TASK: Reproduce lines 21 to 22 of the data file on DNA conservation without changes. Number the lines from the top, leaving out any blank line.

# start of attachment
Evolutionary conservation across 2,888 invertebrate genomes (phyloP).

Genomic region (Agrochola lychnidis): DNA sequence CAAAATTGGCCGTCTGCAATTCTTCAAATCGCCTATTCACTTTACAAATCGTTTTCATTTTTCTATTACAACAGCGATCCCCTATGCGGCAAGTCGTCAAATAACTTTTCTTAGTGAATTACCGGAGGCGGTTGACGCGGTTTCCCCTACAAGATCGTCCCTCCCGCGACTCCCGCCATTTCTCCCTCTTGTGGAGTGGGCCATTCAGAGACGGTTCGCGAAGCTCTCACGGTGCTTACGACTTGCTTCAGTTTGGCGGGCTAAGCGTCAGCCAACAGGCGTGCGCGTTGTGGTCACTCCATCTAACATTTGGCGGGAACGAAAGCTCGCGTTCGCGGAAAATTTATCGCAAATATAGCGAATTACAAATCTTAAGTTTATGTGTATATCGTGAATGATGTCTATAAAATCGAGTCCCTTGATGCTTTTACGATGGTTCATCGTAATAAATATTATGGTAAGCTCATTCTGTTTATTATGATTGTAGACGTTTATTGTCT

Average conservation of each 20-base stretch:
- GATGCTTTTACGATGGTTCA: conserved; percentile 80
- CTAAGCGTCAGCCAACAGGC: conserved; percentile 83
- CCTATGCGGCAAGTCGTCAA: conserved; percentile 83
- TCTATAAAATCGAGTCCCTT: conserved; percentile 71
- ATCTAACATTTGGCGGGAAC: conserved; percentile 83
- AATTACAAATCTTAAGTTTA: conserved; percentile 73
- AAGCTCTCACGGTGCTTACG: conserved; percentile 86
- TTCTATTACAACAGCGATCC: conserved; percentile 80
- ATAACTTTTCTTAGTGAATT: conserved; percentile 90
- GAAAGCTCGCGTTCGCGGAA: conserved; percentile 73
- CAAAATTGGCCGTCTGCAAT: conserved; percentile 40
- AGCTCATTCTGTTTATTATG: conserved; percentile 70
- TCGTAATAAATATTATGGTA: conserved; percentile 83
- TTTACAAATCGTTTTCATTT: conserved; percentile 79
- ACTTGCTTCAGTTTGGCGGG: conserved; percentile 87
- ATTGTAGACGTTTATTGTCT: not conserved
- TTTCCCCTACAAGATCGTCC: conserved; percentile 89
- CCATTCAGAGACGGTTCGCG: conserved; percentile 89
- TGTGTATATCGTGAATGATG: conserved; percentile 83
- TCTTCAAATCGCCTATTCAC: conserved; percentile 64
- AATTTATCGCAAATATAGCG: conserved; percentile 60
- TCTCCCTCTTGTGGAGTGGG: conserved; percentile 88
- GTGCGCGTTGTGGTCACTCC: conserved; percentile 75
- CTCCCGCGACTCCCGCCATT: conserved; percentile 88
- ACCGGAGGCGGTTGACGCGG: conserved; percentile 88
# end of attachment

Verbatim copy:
- CCATTCAGAGACGGTTCGCG: conserved; percentile 89
- TGTGTATATCGTGAATGATG: conserved; percentile 83